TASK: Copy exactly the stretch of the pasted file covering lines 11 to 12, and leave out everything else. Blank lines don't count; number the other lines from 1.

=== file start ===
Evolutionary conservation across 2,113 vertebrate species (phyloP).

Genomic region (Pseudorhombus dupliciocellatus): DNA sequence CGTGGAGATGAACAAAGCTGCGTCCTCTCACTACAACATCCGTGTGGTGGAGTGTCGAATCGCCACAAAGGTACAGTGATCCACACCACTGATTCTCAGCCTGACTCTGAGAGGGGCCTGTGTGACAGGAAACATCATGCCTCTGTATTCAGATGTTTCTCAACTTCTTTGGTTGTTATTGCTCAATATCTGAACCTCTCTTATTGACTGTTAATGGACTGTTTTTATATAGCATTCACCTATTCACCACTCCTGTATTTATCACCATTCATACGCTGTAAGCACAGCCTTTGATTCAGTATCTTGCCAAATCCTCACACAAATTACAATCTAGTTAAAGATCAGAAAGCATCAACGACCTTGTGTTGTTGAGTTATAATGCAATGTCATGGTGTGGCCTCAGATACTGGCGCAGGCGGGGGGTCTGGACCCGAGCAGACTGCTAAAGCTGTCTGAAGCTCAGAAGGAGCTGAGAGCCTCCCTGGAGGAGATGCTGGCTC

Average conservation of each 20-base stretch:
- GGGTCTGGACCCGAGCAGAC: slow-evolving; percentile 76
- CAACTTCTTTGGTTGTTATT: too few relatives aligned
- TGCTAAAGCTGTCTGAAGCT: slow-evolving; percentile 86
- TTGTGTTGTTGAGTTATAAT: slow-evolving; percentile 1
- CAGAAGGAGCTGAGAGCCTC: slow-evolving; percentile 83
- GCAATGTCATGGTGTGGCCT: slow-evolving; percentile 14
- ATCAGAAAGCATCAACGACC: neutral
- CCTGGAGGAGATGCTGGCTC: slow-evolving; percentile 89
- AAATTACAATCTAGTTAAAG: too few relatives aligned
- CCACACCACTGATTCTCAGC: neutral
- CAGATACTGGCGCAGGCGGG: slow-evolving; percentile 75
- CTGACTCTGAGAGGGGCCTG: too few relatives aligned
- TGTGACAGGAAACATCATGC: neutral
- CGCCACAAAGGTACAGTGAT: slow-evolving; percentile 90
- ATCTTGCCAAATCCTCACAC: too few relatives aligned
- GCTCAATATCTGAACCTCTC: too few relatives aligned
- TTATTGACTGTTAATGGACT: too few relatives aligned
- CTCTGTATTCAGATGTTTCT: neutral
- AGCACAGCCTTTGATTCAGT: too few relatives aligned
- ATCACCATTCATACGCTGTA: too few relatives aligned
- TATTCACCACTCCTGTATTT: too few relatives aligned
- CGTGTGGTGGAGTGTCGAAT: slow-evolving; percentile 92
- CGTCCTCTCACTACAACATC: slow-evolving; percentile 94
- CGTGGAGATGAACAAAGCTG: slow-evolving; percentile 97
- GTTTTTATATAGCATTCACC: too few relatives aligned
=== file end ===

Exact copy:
- CCTGGAGGAGATGCTGGCTC: slow-evolving; percentile 89
- AAATTACAATCTAGTTAAAG: too few relatives aligned